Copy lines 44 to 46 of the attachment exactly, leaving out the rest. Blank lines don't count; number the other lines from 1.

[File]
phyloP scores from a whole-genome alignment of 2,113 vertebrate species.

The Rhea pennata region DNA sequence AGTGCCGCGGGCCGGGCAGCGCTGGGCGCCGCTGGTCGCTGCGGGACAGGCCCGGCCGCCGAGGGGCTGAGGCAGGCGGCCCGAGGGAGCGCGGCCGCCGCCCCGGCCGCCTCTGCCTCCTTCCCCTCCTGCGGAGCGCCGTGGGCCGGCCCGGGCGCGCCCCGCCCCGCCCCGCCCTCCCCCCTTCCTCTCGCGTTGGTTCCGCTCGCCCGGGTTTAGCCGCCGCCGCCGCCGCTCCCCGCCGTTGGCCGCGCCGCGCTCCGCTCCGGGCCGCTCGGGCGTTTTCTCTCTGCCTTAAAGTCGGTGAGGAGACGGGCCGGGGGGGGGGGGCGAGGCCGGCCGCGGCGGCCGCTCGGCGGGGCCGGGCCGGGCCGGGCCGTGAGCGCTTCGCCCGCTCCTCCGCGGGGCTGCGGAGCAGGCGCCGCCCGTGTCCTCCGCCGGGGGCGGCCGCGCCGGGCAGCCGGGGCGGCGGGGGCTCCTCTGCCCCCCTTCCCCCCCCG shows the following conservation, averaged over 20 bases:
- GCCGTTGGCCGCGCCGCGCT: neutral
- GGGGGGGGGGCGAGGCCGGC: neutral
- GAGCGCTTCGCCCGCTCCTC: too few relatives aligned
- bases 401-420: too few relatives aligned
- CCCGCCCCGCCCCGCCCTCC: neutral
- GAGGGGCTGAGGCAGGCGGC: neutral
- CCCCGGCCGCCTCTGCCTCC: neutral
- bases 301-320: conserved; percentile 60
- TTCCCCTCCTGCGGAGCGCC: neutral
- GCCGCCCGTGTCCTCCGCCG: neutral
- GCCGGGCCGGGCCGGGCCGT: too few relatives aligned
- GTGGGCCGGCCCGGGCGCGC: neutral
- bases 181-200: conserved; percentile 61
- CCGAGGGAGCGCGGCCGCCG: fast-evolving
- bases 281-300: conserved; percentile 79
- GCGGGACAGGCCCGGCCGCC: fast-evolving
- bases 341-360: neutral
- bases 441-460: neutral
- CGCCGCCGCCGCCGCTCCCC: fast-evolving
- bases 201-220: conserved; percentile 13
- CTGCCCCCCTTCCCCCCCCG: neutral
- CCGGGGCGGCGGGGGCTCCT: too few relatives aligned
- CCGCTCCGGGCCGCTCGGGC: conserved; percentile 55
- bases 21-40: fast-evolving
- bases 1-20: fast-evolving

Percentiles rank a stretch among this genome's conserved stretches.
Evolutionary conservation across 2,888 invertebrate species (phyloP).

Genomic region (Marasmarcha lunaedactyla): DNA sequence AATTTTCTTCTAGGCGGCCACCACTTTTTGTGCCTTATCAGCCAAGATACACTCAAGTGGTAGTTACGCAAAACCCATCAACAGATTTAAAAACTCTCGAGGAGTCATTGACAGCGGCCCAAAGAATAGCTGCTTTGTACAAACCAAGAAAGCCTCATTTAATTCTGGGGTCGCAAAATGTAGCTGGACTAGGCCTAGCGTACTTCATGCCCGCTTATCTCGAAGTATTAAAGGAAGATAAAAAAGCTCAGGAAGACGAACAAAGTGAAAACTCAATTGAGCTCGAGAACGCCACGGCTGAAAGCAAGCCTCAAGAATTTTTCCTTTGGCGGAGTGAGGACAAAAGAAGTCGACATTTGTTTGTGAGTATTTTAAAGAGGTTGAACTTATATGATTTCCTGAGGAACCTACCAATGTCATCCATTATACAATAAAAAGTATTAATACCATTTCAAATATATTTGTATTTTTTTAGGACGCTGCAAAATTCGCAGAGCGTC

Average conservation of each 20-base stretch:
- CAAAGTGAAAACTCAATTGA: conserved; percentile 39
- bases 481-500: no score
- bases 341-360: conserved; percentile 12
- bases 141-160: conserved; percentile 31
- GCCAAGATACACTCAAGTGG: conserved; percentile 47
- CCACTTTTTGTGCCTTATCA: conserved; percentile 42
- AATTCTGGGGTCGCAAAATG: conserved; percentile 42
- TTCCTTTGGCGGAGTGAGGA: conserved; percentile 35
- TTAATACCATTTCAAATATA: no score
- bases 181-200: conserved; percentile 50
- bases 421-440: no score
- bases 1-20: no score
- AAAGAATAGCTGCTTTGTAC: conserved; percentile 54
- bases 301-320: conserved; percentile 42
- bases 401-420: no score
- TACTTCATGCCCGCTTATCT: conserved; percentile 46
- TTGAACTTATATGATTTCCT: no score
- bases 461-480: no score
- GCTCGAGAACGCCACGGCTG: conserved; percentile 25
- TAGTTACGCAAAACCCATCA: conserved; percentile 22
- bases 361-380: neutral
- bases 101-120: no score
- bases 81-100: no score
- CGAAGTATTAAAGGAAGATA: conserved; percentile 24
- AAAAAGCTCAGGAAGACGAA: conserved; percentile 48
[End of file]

- AAAGAATAGCTGCTTTGTAC: conserved; percentile 54
- bases 301-320: conserved; percentile 42
- bases 401-420: no score